Alternating tread stairs versus standard stairs

Guidelines for how to choose the best type of stair for your application.

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More space? Choose a standard stair

Choose standard stairs for applications without space restrictions. They require more space to install than alternating tread stairs but they are also the most comfortable to use.

Less space? Choose an alternating tread stair

For applications where space is limited, choose alternating tread stairs. 68° alternating tread stairs require the least amount of space but the steeper angle is less comfortable to use. The less steep angle of 56° alternating tread stairs is more comfortable to use while also requiring less space.

What does OSHA say?

OSHA classifies alternating tread stairs (alternating tread devices) as non-standard stairs and states they are acceptable to use in applications where it is not feasible to use standard stairs.

§1910.25(b)(8)

How to determine which stair is the best fit

The three factors to consider when installing a stair are the stair angle/slope, the vertical height/rise of the stair and the horizontal projection/run of the stair.

To comply with the current OSHA standards for general industry, standard stairs must be installed at an angle of 45° or less to the horizontal and alternating tread stairs must be installed at an angle between 50° and 70° to the horizontal. The stair rise is determined by your application and vertical distance between the lower surface and upper surface that the stair will connect. The horizontal projection of a stair is the amount of floor space needed to install a stair and is calculated based on the angle and rise.

Use the chart below to estimate the amount of floor space needed based on stair height. If you have enough space to accommodate a standard stair, that is your best option. If not, an alternating tread stair is an OSHA-compliant solution.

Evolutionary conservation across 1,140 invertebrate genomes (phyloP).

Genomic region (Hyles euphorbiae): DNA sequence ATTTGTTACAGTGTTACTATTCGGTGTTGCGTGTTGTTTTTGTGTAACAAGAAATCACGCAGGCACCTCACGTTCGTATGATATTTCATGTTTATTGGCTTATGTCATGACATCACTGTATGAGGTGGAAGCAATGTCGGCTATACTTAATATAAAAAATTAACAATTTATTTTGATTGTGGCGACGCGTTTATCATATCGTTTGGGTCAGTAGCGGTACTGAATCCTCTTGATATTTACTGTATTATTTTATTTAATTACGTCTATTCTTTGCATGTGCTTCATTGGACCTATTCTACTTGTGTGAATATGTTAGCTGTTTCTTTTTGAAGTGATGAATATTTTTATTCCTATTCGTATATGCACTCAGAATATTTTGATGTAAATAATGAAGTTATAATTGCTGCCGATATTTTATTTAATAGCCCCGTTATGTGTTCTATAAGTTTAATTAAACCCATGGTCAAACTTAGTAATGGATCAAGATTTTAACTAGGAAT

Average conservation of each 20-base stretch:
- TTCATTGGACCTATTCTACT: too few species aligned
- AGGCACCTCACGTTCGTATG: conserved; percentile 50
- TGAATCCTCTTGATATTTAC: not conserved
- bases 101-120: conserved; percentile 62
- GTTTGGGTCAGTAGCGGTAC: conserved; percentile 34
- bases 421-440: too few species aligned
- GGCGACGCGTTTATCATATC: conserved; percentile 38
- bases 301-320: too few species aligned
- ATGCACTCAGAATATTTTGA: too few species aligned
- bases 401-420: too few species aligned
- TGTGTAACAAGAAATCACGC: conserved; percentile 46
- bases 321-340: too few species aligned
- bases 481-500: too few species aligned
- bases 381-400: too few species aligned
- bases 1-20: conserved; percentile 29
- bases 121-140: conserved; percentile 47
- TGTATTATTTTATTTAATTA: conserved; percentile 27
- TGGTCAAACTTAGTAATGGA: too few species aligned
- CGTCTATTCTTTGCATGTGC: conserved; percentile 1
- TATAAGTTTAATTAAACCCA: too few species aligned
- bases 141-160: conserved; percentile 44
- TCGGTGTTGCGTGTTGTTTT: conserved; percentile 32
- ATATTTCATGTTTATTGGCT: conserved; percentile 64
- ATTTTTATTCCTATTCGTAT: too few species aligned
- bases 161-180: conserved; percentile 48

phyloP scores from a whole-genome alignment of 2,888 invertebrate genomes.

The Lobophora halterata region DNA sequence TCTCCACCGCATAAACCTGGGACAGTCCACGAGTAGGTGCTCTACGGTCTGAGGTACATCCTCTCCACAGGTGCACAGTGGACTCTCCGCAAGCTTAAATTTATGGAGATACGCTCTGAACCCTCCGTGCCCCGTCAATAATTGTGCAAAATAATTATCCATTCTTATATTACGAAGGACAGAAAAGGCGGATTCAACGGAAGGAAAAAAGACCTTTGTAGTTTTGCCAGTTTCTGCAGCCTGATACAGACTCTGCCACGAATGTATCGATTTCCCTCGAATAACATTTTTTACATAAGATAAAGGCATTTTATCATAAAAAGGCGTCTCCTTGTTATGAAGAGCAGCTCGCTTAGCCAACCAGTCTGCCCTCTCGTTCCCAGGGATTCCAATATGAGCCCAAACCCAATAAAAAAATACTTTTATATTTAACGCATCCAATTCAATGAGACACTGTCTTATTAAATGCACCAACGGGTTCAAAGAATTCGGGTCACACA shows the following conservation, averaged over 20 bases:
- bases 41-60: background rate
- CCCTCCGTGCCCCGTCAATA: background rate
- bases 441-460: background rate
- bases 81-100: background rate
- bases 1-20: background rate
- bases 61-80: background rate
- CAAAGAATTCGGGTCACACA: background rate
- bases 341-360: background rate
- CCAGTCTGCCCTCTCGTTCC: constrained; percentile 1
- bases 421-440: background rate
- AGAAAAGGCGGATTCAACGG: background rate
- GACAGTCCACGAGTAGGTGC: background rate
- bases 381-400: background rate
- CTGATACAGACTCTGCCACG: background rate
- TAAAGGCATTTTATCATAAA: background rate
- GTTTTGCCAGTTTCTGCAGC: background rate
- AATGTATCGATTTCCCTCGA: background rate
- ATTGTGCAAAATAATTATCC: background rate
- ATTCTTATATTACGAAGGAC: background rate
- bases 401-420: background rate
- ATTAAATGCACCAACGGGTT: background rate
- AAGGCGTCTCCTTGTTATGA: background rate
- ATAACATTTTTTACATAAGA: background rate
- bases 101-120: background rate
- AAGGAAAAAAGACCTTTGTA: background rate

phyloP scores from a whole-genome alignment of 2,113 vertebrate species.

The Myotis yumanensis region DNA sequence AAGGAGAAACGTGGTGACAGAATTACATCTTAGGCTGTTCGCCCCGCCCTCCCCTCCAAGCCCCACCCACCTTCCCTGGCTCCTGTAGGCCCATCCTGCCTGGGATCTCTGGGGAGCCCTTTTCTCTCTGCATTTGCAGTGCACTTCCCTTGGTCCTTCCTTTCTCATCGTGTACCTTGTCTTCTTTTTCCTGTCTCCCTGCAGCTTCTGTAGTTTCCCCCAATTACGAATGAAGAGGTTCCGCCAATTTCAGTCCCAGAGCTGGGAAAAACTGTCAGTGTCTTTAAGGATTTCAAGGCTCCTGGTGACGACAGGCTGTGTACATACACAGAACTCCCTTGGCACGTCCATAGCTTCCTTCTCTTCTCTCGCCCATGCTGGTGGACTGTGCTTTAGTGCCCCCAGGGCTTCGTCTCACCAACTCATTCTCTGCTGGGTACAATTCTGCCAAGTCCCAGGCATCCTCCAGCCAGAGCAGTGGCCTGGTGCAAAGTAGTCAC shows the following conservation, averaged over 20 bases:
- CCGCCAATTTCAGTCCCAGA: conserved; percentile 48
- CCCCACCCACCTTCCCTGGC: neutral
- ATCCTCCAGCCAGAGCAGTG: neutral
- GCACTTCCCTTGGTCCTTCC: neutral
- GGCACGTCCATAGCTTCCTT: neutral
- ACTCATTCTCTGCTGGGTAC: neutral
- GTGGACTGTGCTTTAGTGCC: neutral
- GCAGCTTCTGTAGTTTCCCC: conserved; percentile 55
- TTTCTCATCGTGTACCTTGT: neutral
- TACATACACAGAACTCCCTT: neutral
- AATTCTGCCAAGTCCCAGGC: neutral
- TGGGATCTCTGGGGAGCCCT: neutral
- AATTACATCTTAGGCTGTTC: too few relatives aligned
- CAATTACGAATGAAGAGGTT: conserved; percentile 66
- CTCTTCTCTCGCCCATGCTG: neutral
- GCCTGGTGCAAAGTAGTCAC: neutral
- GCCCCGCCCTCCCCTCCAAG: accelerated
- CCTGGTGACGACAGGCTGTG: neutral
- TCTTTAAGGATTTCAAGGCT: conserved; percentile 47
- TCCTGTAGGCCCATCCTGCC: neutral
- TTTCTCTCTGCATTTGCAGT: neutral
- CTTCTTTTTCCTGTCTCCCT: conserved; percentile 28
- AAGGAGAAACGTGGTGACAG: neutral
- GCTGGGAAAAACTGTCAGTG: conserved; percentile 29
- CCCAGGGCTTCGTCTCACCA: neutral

HORIZONTAL PROJECTION BY STAIR TYPE
VERTICAL
HEIGHT
68° ALTERNATING
TREAD STAIR
56° ALTERNATING
TREAD STAIR
OSHA-COMPLIANT
STANDARD STAIR
4'
2'2"
3'11"
4'3"
6'
2'11"
4'5"
5'10"
8'
3'9"
5'9"
8'2"
10'
4'7"
7'1"
9'9"
12'
5'4"
8'6"
12'2"
14'
6'2"
9'10"
13'9"
16'
7'
11'2"
16'1"
18'
7'10"
12'6"
17'8"
20'
8'7"
13'10"
20'1"

NOTE: This chart is intended for illustrative purposes only; all measurements are rounded up to the nearest inch.

68 ATS vs Standard Stair

68° Alternating Tread Stair vs Standard Stair

68 ATS vs 56 ATS

68° vs 56° Alternating Tread Stairs

More space? Choose a standard stair

Choose standard stairs for applications without space restrictions. They require more space to install than alternating tread stairs but they are also the most comfortable to use.

Less space? Choose an alternating tread stair

For applications where space is limited, choose alternating tread stairs. 68° alternating tread stairs require the least amount of space but the steeper angle is less comfortable to use. The less steep angle of 56° alternating tread stairs is more comfortable to use while also requiring less space.

What does OSHA say?

OSHA classifies alternating tread stairs (alternating tread devices) as non-standard stairs and states they are acceptable to use in applications where it is not feasible to use standard stairs.

§1910.25(b)(8)

68 ATS vs Standard Stair
68° Alternating Tread Stair vs Standard Stair
68 ATS vs 56 ATS
68° vs 56° Alternating Tread Stairs

How to determine which stair is the best fit

The three factors to consider when installing a stair are the stair angle/slope, the vertical height/rise of the stair and the horizontal projection/run of the stair.

To comply with the current OSHA standards for general industry, standard stairs must be installed at an angle of 45° or less to the horizontal and alternating tread stairs must be installed at an angle between 50° and 70° to the horizontal. The stair rise is determined by your application and vertical distance between the lower surface and upper surface that the stair will connect. The horizontal projection of a stair is the amount of floor space needed to install a stair and is calculated based on the angle and rise.

Use the chart below to estimate the amount of floor space needed based on stair height. If you have enough space to accommodate a standard stair, that is your best option. If not, an alternating tread stair is an OSHA-compliant solution.

HORIZONTAL PROJECTION BY STAIR TYPE
VERTICAL
HEIGHT
68° ALTERNATING
TREAD STAIR
56° ALTERNATING
TREAD STAIR
OSHA-COMPLIANT
STANDARD STAIR
4'
2'2"
3'11"
4'3"
6'
2'11"
4'5"
5'10"
8'
3'9"
5'9"
8'2"
10'
4'7"
7'1"
9'9"
12'
5'4"
8'6"
12'2"
14'
6'2"
9'10"
13'9"
16'
7'
11'2"
16'1"
18'
7'10"
12'6"
17'8"
20'
8'7"
13'10"
20'1"
NOTE: This chart is intended for illustrative purposes only; all measurements are rounded up to the nearest inch.
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